How The Use of Improper Statistics and Unverified Data Corrupts The Judicial Process In Sex Offence Cases (2018)

This is an excellent overview from the 30,000 foot view, of the problems that continue to fuel draconian and unscientific sex-related laws.  As Cucolo & Perlin note, “judicial decisions involving sexual offender[s]…rely improperly on inaccurate and underdeveloped statistics as well as unverified and outdated information.”  This article specifically addresses pre-crime preventative detention laws, calling them explicitly punitive.  And concludes by exploring the principle of “therapeutic jurisprudence” which may offer an alternative to unending and unthinking punishment.




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More about the authors

Heather Ellis Cucolo

Heather is an adjunct professor and current facilitator of the dual degree program between New York Law School (NYLS) and John Jay School of Criminal Justice. Heather was also the acting director of NYLS’s Online Mental Disability Law Program and contributed to the development of its courses as well as assisted in collaboration with Asia-Pacific partners to foster international distance learning. Areas of expertise include: Sex Offenders;  Mental Disability Law; Criminal Law Adjudication and Investigation; Health Law; Family Law; Trauma in the Law; Representing Indigent Defendants; Race and Gender  Issues in the Law; Therapeutic Jurisprudence; and the Americans with Disabilities Act.  Heather has published and lectured  –both domestically and internationally — in the areas of mental disability law, criminal law and sex offender law. She has been recognized as one of the premiere experts in sexual violent predator law and has counseled attorneys, judges and clinicians on law and procedure in civil commitment proceedings and issues involving persons suffering from a mental disability or illness within the criminal justice system. Read More



Michael L. Perlin

Michael is Professor of Law Emeritus at New York Law School (NYLS), founding director of NYLS’s Online Mental Disability Law Program, and founding director of NYLS’s International Mental Disability Law Reform Project in its Justice Action Center.  He has written 31 books and nearly 300 articles on all aspects of mental disability law, many of which deal with the overlap between mental disability law and criminal law and procedure. Michael has represented thousands of persons with mental disabilities in individual and class actions, and has represented criminal defendants at every level from police court to the US Supreme Court (second-seating Strickland v. Washington, and representing amicus in Ake v. Oklahoma, and Colorado v. Connelly). He directed the online mental disability law program at New York Law School from 2000 to 2014, and through that program, offered 13 courses to lawyers, mental health professionals, and disability advocates. Through this program, he has also taught mental disability law courses in Japan, Nicaragua, Finland, Israel, Australia, Taiwan, New Zealand, Hong Kong, and Sweden. He has done extensive work in China with the American Bar Association’s Rule of Law—Asia office where he has conducted “Training of Trainers” workshops in Xi’an, China to teach experienced death penalty defense lawyers how to train inexperienced lawyers, employing the online distance learning methodologies used in the NYLS online program. He has also done advocacy work on behalf of persons with disabilities on every continent. In the fall semester of 2012, he served as a Fulbright Senior Specialist, teaching and consulting at the Islamic University of Jogjakarta, Indonesia. Four years earlier, also as part of the Fulbright designation, he taught in the Global Law Program at Haifa Last year, he was elected to be co-chair of the Disability Rights Interest Group of the American Society of International Law.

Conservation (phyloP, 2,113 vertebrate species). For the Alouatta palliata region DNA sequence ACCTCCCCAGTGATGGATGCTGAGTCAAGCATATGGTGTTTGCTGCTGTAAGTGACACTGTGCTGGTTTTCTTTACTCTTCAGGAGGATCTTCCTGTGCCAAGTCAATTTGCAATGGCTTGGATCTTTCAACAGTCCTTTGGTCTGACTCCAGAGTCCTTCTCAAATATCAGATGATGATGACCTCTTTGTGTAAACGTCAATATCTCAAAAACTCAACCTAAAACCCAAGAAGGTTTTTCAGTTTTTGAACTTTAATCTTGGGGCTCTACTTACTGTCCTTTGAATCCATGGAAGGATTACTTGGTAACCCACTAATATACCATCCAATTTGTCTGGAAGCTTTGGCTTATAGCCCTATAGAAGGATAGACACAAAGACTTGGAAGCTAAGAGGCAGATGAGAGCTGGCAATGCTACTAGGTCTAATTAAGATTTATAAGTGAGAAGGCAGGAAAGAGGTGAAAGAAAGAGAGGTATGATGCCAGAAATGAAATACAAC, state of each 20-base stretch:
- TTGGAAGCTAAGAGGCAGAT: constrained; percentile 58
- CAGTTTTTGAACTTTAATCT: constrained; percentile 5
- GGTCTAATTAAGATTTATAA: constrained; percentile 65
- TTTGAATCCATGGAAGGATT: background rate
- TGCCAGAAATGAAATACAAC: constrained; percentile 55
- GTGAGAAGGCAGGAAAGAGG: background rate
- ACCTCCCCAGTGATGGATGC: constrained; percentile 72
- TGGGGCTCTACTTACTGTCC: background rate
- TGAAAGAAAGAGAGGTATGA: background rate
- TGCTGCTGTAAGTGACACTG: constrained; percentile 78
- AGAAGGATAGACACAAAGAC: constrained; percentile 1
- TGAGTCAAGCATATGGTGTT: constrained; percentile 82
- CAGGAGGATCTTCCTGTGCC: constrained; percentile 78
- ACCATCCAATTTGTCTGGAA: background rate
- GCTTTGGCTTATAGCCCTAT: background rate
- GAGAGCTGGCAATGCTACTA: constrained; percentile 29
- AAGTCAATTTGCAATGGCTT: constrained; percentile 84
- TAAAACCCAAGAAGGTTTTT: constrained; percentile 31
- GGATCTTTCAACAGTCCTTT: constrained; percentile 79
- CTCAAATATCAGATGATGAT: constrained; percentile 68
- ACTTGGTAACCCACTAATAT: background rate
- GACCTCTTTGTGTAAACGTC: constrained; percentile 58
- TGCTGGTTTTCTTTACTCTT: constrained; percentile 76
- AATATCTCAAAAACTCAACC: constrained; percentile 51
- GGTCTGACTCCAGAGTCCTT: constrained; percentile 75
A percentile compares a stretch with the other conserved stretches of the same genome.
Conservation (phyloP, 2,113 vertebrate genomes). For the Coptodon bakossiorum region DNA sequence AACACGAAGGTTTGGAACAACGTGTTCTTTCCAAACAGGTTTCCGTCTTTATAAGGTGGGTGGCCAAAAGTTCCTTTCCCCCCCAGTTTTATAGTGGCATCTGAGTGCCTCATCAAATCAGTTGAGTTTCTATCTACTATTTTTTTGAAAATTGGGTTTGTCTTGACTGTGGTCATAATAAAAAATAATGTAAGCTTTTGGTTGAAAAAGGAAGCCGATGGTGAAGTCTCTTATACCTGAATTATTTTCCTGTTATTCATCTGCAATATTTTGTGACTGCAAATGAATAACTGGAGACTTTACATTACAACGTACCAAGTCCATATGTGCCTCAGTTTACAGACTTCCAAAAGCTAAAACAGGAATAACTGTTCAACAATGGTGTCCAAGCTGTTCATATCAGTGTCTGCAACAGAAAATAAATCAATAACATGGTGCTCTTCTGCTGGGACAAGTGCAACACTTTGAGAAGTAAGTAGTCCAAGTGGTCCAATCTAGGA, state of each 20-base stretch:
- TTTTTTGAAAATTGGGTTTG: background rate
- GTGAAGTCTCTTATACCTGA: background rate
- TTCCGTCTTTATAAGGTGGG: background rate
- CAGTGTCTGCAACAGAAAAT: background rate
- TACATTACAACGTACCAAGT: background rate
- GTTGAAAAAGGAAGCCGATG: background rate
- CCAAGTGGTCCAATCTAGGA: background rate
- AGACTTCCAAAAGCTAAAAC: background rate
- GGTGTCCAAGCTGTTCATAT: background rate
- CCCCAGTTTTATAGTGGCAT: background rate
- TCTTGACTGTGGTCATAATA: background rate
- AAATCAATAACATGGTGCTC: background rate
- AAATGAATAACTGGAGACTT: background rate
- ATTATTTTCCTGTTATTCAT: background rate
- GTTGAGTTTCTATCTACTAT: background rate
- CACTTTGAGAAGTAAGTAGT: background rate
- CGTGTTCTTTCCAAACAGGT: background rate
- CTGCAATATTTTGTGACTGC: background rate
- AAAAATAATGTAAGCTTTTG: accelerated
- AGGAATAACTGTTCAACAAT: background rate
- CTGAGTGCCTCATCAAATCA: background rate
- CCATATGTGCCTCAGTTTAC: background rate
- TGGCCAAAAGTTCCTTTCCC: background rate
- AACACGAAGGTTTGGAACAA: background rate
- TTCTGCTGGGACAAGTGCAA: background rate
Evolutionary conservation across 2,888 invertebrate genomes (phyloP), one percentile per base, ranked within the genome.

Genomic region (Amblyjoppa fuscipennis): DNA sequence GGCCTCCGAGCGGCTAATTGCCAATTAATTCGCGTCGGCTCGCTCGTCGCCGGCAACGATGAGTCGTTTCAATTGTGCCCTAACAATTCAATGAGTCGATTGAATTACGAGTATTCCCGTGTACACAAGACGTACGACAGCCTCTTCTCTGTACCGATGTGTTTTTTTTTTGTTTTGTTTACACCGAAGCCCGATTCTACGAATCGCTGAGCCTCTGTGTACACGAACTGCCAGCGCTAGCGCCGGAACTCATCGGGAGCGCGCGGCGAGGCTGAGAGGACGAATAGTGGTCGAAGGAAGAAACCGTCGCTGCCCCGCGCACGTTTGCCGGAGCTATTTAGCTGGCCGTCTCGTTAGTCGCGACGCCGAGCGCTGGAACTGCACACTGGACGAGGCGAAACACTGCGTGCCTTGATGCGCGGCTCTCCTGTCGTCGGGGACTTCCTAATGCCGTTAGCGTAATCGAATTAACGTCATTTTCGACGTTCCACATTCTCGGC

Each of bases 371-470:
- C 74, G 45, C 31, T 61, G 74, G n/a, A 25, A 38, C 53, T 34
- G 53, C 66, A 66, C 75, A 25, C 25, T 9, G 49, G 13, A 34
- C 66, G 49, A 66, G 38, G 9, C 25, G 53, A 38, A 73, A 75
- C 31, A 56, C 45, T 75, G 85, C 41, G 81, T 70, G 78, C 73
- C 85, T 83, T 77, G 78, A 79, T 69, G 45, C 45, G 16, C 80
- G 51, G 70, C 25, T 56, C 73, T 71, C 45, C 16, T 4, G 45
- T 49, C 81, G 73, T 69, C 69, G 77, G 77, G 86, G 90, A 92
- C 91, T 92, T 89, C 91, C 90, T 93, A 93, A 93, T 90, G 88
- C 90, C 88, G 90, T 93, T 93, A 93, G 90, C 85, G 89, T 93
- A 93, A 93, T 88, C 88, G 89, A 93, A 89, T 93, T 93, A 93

A big thank you to Safer Virginia for bringing this excellent article to our attention!

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